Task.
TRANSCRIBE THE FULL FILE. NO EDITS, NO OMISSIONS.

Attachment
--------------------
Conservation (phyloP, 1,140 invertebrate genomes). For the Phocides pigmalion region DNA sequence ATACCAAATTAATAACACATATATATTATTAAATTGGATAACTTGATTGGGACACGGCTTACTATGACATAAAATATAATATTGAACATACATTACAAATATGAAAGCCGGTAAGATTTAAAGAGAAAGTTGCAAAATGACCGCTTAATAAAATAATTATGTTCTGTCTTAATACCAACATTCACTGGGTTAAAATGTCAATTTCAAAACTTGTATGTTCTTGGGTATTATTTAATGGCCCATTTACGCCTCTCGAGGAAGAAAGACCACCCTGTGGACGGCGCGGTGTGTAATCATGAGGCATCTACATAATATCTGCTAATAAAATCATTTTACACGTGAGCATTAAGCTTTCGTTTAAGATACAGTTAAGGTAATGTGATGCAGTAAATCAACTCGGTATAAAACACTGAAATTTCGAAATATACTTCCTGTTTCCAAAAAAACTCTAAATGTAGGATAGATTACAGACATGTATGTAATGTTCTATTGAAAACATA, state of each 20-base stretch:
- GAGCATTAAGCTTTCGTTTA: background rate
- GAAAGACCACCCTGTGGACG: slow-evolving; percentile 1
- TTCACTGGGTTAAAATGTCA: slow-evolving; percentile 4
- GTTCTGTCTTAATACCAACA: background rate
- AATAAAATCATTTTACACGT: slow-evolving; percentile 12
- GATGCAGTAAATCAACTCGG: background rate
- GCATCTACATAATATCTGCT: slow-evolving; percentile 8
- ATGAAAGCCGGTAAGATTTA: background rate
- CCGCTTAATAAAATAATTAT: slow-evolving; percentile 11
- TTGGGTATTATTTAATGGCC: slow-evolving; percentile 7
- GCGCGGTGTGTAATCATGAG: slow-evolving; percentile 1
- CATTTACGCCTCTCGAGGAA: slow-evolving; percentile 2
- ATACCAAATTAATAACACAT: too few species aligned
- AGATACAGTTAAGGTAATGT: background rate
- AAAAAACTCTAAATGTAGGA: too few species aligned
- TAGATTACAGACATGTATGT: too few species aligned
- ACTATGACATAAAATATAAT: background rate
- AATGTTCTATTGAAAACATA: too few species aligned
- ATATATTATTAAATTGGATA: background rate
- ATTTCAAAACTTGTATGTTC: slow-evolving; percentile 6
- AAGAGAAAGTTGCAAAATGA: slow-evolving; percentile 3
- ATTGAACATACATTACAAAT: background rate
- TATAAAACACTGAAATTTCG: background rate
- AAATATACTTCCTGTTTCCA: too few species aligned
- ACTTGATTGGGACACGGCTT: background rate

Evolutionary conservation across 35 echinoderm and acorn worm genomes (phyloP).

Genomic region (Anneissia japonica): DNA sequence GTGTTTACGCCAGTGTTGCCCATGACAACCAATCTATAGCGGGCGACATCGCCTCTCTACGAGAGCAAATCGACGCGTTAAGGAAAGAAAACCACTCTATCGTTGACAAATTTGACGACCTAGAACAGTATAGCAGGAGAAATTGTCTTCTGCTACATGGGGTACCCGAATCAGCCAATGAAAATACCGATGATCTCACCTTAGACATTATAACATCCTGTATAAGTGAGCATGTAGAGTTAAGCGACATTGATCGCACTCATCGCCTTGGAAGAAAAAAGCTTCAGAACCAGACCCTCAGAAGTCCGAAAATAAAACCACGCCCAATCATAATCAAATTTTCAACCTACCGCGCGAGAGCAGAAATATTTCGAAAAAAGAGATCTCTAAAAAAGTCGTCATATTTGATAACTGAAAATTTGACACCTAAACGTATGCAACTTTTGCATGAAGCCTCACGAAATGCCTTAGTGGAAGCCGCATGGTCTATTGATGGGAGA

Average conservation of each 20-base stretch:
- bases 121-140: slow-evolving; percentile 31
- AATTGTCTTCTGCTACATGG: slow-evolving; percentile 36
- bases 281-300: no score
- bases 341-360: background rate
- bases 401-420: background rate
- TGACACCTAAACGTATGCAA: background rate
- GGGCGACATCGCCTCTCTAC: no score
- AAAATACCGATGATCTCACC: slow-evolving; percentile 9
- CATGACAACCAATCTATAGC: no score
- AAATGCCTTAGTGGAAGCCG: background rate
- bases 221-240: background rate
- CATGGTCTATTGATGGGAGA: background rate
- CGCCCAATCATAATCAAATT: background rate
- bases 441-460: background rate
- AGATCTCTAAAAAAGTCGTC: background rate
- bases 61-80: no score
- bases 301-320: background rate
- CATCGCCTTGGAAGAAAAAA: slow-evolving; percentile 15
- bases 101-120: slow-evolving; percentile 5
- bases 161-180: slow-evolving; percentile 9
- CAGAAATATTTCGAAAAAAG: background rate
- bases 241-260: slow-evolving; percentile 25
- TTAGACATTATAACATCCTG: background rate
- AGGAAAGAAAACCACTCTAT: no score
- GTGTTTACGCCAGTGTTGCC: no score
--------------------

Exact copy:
Conservation (phyloP, 1,140 invertebrate genomes). For the Phocides pigmalion region DNA sequence ATACCAAATTAATAACACATATATATTATTAAATTGGATAACTTGATTGGGACACGGCTTACTATGACATAAAATATAATATTGAACATACATTACAAATATGAAAGCCGGTAAGATTTAAAGAGAAAGTTGCAAAATGACCGCTTAATAAAATAATTATGTTCTGTCTTAATACCAACATTCACTGGGTTAAAATGTCAATTTCAAAACTTGTATGTTCTTGGGTATTATTTAATGGCCCATTTACGCCTCTCGAGGAAGAAAGACCACCCTGTGGACGGCGCGGTGTGTAATCATGAGGCATCTACATAATATCTGCTAATAAAATCATTTTACACGTGAGCATTAAGCTTTCGTTTAAGATACAGTTAAGGTAATGTGATGCAGTAAATCAACTCGGTATAAAACACTGAAATTTCGAAATATACTTCCTGTTTCCAAAAAAACTCTAAATGTAGGATAGATTACAGACATGTATGTAATGTTCTATTGAAAACATA, state of each 20-base stretch:
- GAGCATTAAGCTTTCGTTTA: background rate
- GAAAGACCACCCTGTGGACG: slow-evolving; percentile 1
- TTCACTGGGTTAAAATGTCA: slow-evolving; percentile 4
- GTTCTGTCTTAATACCAACA: background rate
- AATAAAATCATTTTACACGT: slow-evolving; percentile 12
- GATGCAGTAAATCAACTCGG: background rate
- GCATCTACATAATATCTGCT: slow-evolving; percentile 8
- ATGAAAGCCGGTAAGATTTA: background rate
- CCGCTTAATAAAATAATTAT: slow-evolving; percentile 11
- TTGGGTATTATTTAATGGCC: slow-evolving; percentile 7
- GCGCGGTGTGTAATCATGAG: slow-evolving; percentile 1
- CATTTACGCCTCTCGAGGAA: slow-evolving; percentile 2
- ATACCAAATTAATAACACAT: too few species aligned
- AGATACAGTTAAGGTAATGT: background rate
- AAAAAACTCTAAATGTAGGA: too few species aligned
- TAGATTACAGACATGTATGT: too few species aligned
- ACTATGACATAAAATATAAT: background rate
- AATGTTCTATTGAAAACATA: too few species aligned
- ATATATTATTAAATTGGATA: background rate
- ATTTCAAAACTTGTATGTTC: slow-evolving; percentile 6
- AAGAGAAAGTTGCAAAATGA: slow-evolving; percentile 3
- ATTGAACATACATTACAAAT: background rate
- TATAAAACACTGAAATTTCG: background rate
- AAATATACTTCCTGTTTCCA: too few species aligned
- ACTTGATTGGGACACGGCTT: background rate

Evolutionary conservation across 35 echinoderm and acorn worm genomes (phyloP).

Genomic region (Anneissia japonica): DNA sequence GTGTTTACGCCAGTGTTGCCCATGACAACCAATCTATAGCGGGCGACATCGCCTCTCTACGAGAGCAAATCGACGCGTTAAGGAAAGAAAACCACTCTATCGTTGACAAATTTGACGACCTAGAACAGTATAGCAGGAGAAATTGTCTTCTGCTACATGGGGTACCCGAATCAGCCAATGAAAATACCGATGATCTCACCTTAGACATTATAACATCCTGTATAAGTGAGCATGTAGAGTTAAGCGACATTGATCGCACTCATCGCCTTGGAAGAAAAAAGCTTCAGAACCAGACCCTCAGAAGTCCGAAAATAAAACCACGCCCAATCATAATCAAATTTTCAACCTACCGCGCGAGAGCAGAAATATTTCGAAAAAAGAGATCTCTAAAAAAGTCGTCATATTTGATAACTGAAAATTTGACACCTAAACGTATGCAACTTTTGCATGAAGCCTCACGAAATGCCTTAGTGGAAGCCGCATGGTCTATTGATGGGAGA

Average conservation of each 20-base stretch:
- bases 121-140: slow-evolving; percentile 31
- AATTGTCTTCTGCTACATGG: slow-evolving; percentile 36
- bases 281-300: no score
- bases 341-360: background rate
- bases 401-420: background rate
- TGACACCTAAACGTATGCAA: background rate
- GGGCGACATCGCCTCTCTAC: no score
- AAAATACCGATGATCTCACC: slow-evolving; percentile 9
- CATGACAACCAATCTATAGC: no score
- AAATGCCTTAGTGGAAGCCG: background rate
- bases 221-240: background rate
- CATGGTCTATTGATGGGAGA: background rate
- CGCCCAATCATAATCAAATT: background rate
- bases 441-460: background rate
- AGATCTCTAAAAAAGTCGTC: background rate
- bases 61-80: no score
- bases 301-320: background rate
- CATCGCCTTGGAAGAAAAAA: slow-evolving; percentile 15
- bases 101-120: slow-evolving; percentile 5
- bases 161-180: slow-evolving; percentile 9
- CAGAAATATTTCGAAAAAAG: background rate
- bases 241-260: slow-evolving; percentile 25
- TTAGACATTATAACATCCTG: background rate
- AGGAAAGAAAACCACTCTAT: no score
- GTGTTTACGCCAGTGTTGCC: no score